Career Transition

5 Things Successful Mid-Career Transitions Have In Common

career transition

It’s easy to talk yourself out of making a career change if you’re in your forties or beyond, by telling yourself it isn’t practical or realistic. Not so fast!

A recent study by the American Institute of Economic Research, an independent research firm in Great Barrington, Mass., had some good news for would-be career changers in midcareer and beyond.

  • 1 million to 2 million workers ages 45 to 65 made a career change between 2011 and 2012.
  • 82% of workers in this age range who wanted to switch careers pulled it off
  • 90% of those who switched careers said their transition was successful. Seventy-two percent agreed that “emotionally, I feel like a new person” since changing careers, 65% said their stress levels dipped, 68% said it didn’t take unreasonably long to find a new job and 59% reported they are now “following their passions.”

So how do you join them? The study offered an interesting glimpse into what the successful career changers had in common.

They pushed past the fear. Among the successful career changers, 49% said they were “very nervous” about it. Despite their anxiety, they pressed on.

Talking with contacts who are already pursuing your target career is good way to alleviate worries that you won’t be able to navigate your transition successfully. When I made the decision to become a freelance writer, after working in corporate America, for instance, one of my best sources of support was other freelance writers who had already established their businesses. They gave me great advice on which types of clients were best–and even introduced me to some–so I could hit the ground running.

They didn’t wait for the “perfect” moment.  Among the successful career changers, few had extra financial resources to help them make a change, and 30% had to take a pay cut. Fortunately, the smaller paychecks weren’t permanent for many. Half of successful career changers reported an increase in income over time.

If it looks like you will have to accept lower pay to make a career change, build your own support system ahead of time. Perhaps you can cut out one or two recurring extras, like restaurant meals or impulse purchases at the mall, from your budget for a six-month period and tuck that money away before you make a career change.  If you’re married or have a life partner, brainstorm how you can make up for a potential dip in income together. Perhaps your mate may be willing to pick up the slack, by going after a higher paying position or, if he or she does not currently have a job, returning to the workforce.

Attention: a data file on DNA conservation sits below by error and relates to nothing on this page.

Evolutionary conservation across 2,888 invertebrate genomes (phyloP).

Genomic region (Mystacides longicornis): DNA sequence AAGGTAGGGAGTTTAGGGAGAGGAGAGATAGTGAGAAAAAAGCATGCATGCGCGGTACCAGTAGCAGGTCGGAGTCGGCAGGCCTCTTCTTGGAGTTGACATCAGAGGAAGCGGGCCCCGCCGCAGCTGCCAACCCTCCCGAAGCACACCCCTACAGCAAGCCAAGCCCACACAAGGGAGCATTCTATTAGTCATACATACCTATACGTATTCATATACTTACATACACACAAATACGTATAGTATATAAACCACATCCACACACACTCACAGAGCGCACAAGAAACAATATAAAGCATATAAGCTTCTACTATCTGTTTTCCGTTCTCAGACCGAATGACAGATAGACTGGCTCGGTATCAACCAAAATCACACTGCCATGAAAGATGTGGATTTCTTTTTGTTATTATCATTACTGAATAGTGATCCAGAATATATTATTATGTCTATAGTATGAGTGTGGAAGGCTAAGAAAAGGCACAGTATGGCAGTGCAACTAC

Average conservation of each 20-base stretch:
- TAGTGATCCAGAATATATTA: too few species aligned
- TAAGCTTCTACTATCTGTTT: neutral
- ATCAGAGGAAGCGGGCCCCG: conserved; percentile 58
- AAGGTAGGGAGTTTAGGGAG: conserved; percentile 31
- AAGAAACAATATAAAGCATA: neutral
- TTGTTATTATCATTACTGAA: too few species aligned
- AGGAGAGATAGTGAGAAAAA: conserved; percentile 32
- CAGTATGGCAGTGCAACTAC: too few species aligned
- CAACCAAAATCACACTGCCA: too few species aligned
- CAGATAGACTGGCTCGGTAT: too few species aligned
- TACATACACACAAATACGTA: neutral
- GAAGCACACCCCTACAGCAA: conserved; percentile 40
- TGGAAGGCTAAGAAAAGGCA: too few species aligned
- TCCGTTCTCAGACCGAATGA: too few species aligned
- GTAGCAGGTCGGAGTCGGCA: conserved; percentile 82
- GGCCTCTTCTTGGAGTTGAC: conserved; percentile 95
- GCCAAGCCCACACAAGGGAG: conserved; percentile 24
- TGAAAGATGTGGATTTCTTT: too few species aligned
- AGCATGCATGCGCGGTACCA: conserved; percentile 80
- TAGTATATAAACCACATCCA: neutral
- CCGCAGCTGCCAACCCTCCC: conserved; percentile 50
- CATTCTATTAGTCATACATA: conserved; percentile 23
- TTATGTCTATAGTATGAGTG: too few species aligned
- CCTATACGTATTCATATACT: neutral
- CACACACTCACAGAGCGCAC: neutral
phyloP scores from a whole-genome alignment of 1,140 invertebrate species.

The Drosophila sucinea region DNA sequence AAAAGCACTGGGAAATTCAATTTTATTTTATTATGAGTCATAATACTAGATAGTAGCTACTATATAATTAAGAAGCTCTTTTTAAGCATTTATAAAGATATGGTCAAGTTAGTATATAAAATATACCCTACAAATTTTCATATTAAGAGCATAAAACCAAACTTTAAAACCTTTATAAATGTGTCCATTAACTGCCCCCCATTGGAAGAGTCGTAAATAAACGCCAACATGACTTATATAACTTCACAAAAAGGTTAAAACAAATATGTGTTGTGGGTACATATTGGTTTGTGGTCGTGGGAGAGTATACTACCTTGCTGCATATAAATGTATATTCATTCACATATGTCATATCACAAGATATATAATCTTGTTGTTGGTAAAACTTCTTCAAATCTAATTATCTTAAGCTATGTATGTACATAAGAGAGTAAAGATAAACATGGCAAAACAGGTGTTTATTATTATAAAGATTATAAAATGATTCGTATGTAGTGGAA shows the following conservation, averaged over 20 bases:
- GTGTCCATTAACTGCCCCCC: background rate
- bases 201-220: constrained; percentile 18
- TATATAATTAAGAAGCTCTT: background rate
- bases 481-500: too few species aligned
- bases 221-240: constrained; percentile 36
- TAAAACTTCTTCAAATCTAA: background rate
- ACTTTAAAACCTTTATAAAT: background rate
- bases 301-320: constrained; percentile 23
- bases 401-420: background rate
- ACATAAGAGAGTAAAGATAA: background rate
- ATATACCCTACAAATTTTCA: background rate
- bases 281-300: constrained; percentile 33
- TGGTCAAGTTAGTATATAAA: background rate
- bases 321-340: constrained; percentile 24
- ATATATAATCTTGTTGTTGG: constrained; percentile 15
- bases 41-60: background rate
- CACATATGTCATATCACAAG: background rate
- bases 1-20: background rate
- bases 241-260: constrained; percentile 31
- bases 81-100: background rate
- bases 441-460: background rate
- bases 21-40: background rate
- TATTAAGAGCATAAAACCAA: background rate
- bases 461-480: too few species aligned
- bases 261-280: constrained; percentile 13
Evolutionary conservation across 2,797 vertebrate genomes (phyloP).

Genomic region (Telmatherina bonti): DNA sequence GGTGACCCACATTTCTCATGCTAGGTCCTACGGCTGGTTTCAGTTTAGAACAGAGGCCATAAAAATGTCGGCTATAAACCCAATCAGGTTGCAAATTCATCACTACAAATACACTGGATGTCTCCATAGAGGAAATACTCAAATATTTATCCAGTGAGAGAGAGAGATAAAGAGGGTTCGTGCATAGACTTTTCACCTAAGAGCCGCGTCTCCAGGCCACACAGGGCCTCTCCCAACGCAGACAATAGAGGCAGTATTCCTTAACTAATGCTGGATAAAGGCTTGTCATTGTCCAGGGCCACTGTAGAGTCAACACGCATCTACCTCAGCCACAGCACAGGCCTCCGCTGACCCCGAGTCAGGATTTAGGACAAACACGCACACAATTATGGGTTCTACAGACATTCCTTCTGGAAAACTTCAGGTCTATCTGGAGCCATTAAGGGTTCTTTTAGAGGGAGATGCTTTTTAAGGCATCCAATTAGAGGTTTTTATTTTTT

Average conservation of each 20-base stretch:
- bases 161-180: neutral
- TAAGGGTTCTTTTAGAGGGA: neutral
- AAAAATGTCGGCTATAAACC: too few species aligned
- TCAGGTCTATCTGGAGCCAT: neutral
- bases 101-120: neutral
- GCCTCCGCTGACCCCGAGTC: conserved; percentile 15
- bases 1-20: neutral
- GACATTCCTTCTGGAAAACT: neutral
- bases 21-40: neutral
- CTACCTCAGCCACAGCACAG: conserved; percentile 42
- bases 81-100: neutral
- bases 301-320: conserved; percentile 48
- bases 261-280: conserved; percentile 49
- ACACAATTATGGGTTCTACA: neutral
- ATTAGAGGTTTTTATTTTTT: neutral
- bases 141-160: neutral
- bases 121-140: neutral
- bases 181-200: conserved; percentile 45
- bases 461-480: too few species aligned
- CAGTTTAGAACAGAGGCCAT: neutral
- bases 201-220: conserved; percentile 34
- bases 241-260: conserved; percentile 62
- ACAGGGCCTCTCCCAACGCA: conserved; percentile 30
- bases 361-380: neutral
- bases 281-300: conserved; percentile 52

They made the change in less than a year. It took the successful career changers 11 months to change their work situation, while career changers who viewed their change as unsuccessful took 22 months.

The study didn’t say exactly why unhappy career changers took longer. But in an interesting finding, the dissatisfied folks were more likely to get formal career training to make the switch than satisfied career changers. Among the unhappy, 41% earned a professional certificate, 41% got short-term training to learn hard skills and 32% took short-term classes to pick up soft skills. In contrast, among the successful career changers 34% got a professional certificate, 23% took classes to learn hard skills and 23% got training in soft skills.

I suspect that folks who invest a lot of time in picking up new skills may have higher expectations about the results a career change will bring, and may end up disappointed as a result. If you are thinking of going back to school for an extra credential, make sure you do plenty of research about what your future career is really like, so you don’t end up regretting the decision.

They made the most of skills they already had. The survey found that successful career changers used seven skills from their prior job; those who were disappointed with their career change only used two.

So what skills did the successful career changers tend to tap? The top five were: Problem solving, interpersonal communication, public communication, reading comprehension and basic computer skills.

Not sure what skills you can best apply to a new job? Make a list of the ones you use most often. Then search some of the job boards to see which positions come up when you enter those skills. When I entered “interpersonal communication” on one site, for instance, titles including consultant, manager, wealth advisor and account representative came up. This exercise may give you some ideas for careers you never considered but where you could potentially leverage what you already know.

They ignored the conventional wisdom. You’ve probably read advice for career changers to network at career fairs or on LinkedIn, or volunteer to become a paid employee. The vast majority of successful career changers did not do these things.

That’s a little surprising but when I think of very experienced colleagues who’ve re-invented themselves in high-paying careers that were new to them, it makes sense. They turned to contacts who knew and respected their work for help in winning a new gig. When you’ve spent a lifetime building a great reputation, it can be a very powerful asset.

About the Author

Elaine Pofeldt is an independent journalist who specializes in writing about entrepreneurship and careers. She was a senior editor for Fortune Small Business magazine, and her work has appeared in Fortune, Money,, Inc. and Crain's New York Business, among others.